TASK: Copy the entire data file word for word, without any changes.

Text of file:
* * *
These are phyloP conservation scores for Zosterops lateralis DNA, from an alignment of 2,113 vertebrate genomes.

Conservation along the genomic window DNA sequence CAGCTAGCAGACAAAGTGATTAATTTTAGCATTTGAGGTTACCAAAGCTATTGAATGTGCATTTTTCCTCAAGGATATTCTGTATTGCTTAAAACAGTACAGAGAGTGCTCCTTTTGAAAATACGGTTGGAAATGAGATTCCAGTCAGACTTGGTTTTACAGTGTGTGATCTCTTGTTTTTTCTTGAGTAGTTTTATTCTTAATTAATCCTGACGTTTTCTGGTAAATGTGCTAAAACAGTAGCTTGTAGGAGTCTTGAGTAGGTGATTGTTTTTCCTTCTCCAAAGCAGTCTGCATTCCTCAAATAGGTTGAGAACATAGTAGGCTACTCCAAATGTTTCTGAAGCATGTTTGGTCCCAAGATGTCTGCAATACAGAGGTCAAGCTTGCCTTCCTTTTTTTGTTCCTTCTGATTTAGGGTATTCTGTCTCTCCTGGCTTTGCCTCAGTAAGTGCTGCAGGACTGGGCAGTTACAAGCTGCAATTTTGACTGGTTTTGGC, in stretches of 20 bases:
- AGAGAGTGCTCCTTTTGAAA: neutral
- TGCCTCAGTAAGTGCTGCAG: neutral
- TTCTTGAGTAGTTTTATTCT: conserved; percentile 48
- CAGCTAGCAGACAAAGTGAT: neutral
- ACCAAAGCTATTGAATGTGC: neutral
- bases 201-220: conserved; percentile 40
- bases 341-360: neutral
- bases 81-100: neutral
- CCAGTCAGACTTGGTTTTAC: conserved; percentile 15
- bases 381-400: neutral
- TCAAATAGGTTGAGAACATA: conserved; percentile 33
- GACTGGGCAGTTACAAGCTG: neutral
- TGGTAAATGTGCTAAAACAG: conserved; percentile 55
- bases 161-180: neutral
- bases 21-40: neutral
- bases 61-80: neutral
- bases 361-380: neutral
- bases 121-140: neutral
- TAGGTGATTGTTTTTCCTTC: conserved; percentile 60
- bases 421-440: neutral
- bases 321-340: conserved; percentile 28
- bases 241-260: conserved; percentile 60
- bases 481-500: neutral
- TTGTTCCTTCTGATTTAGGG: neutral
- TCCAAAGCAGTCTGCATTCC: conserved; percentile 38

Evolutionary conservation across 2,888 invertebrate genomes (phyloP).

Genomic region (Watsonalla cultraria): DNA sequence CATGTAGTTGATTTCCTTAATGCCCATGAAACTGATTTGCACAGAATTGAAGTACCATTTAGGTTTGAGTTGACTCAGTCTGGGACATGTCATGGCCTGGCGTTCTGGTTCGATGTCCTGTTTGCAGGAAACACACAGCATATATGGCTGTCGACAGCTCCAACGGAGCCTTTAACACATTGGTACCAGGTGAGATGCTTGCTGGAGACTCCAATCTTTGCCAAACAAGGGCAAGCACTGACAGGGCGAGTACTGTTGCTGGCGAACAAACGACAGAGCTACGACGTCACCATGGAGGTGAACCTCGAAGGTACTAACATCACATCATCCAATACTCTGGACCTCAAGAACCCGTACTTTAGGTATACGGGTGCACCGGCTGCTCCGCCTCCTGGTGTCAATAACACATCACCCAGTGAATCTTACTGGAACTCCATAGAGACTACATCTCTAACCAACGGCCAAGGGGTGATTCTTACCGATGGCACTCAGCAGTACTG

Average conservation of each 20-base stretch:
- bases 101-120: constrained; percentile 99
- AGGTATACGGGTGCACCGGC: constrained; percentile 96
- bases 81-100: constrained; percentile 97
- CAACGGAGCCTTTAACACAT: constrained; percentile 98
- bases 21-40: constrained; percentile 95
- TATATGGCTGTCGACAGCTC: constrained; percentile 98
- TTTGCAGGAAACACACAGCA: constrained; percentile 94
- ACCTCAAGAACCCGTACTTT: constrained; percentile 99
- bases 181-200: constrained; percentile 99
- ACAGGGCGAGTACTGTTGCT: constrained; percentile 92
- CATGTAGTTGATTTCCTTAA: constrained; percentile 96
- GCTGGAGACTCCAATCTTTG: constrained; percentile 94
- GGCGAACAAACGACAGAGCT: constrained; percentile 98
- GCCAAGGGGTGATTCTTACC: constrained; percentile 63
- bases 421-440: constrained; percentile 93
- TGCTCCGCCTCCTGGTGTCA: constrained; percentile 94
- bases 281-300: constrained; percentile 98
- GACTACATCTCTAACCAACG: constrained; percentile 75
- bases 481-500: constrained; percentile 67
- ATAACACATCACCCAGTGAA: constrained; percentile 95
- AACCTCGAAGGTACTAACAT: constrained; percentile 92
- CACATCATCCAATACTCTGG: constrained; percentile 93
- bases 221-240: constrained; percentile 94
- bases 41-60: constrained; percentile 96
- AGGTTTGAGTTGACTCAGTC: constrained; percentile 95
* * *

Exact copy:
These are phyloP conservation scores for Zosterops lateralis DNA, from an alignment of 2,113 vertebrate genomes.

Conservation along the genomic window DNA sequence CAGCTAGCAGACAAAGTGATTAATTTTAGCATTTGAGGTTACCAAAGCTATTGAATGTGCATTTTTCCTCAAGGATATTCTGTATTGCTTAAAACAGTACAGAGAGTGCTCCTTTTGAAAATACGGTTGGAAATGAGATTCCAGTCAGACTTGGTTTTACAGTGTGTGATCTCTTGTTTTTTCTTGAGTAGTTTTATTCTTAATTAATCCTGACGTTTTCTGGTAAATGTGCTAAAACAGTAGCTTGTAGGAGTCTTGAGTAGGTGATTGTTTTTCCTTCTCCAAAGCAGTCTGCATTCCTCAAATAGGTTGAGAACATAGTAGGCTACTCCAAATGTTTCTGAAGCATGTTTGGTCCCAAGATGTCTGCAATACAGAGGTCAAGCTTGCCTTCCTTTTTTTGTTCCTTCTGATTTAGGGTATTCTGTCTCTCCTGGCTTTGCCTCAGTAAGTGCTGCAGGACTGGGCAGTTACAAGCTGCAATTTTGACTGGTTTTGGC, in stretches of 20 bases:
- AGAGAGTGCTCCTTTTGAAA: neutral
- TGCCTCAGTAAGTGCTGCAG: neutral
- TTCTTGAGTAGTTTTATTCT: conserved; percentile 48
- CAGCTAGCAGACAAAGTGAT: neutral
- ACCAAAGCTATTGAATGTGC: neutral
- bases 201-220: conserved; percentile 40
- bases 341-360: neutral
- bases 81-100: neutral
- CCAGTCAGACTTGGTTTTAC: conserved; percentile 15
- bases 381-400: neutral
- TCAAATAGGTTGAGAACATA: conserved; percentile 33
- GACTGGGCAGTTACAAGCTG: neutral
- TGGTAAATGTGCTAAAACAG: conserved; percentile 55
- bases 161-180: neutral
- bases 21-40: neutral
- bases 61-80: neutral
- bases 361-380: neutral
- bases 121-140: neutral
- TAGGTGATTGTTTTTCCTTC: conserved; percentile 60
- bases 421-440: neutral
- bases 321-340: conserved; percentile 28
- bases 241-260: conserved; percentile 60
- bases 481-500: neutral
- TTGTTCCTTCTGATTTAGGG: neutral
- TCCAAAGCAGTCTGCATTCC: conserved; percentile 38

Evolutionary conservation across 2,888 invertebrate genomes (phyloP).

Genomic region (Watsonalla cultraria): DNA sequence CATGTAGTTGATTTCCTTAATGCCCATGAAACTGATTTGCACAGAATTGAAGTACCATTTAGGTTTGAGTTGACTCAGTCTGGGACATGTCATGGCCTGGCGTTCTGGTTCGATGTCCTGTTTGCAGGAAACACACAGCATATATGGCTGTCGACAGCTCCAACGGAGCCTTTAACACATTGGTACCAGGTGAGATGCTTGCTGGAGACTCCAATCTTTGCCAAACAAGGGCAAGCACTGACAGGGCGAGTACTGTTGCTGGCGAACAAACGACAGAGCTACGACGTCACCATGGAGGTGAACCTCGAAGGTACTAACATCACATCATCCAATACTCTGGACCTCAAGAACCCGTACTTTAGGTATACGGGTGCACCGGCTGCTCCGCCTCCTGGTGTCAATAACACATCACCCAGTGAATCTTACTGGAACTCCATAGAGACTACATCTCTAACCAACGGCCAAGGGGTGATTCTTACCGATGGCACTCAGCAGTACTG

Average conservation of each 20-base stretch:
- bases 101-120: constrained; percentile 99
- AGGTATACGGGTGCACCGGC: constrained; percentile 96
- bases 81-100: constrained; percentile 97
- CAACGGAGCCTTTAACACAT: constrained; percentile 98
- bases 21-40: constrained; percentile 95
- TATATGGCTGTCGACAGCTC: constrained; percentile 98
- TTTGCAGGAAACACACAGCA: constrained; percentile 94
- ACCTCAAGAACCCGTACTTT: constrained; percentile 99
- bases 181-200: constrained; percentile 99
- ACAGGGCGAGTACTGTTGCT: constrained; percentile 92
- CATGTAGTTGATTTCCTTAA: constrained; percentile 96
- GCTGGAGACTCCAATCTTTG: constrained; percentile 94
- GGCGAACAAACGACAGAGCT: constrained; percentile 98
- GCCAAGGGGTGATTCTTACC: constrained; percentile 63
- bases 421-440: constrained; percentile 93
- TGCTCCGCCTCCTGGTGTCA: constrained; percentile 94
- bases 281-300: constrained; percentile 98
- GACTACATCTCTAACCAACG: constrained; percentile 75
- bases 481-500: constrained; percentile 67
- ATAACACATCACCCAGTGAA: constrained; percentile 95
- AACCTCGAAGGTACTAACAT: constrained; percentile 92
- CACATCATCCAATACTCTGG: constrained; percentile 93
- bases 221-240: constrained; percentile 94
- bases 41-60: constrained; percentile 96
- AGGTTTGAGTTGACTCAGTC: constrained; percentile 95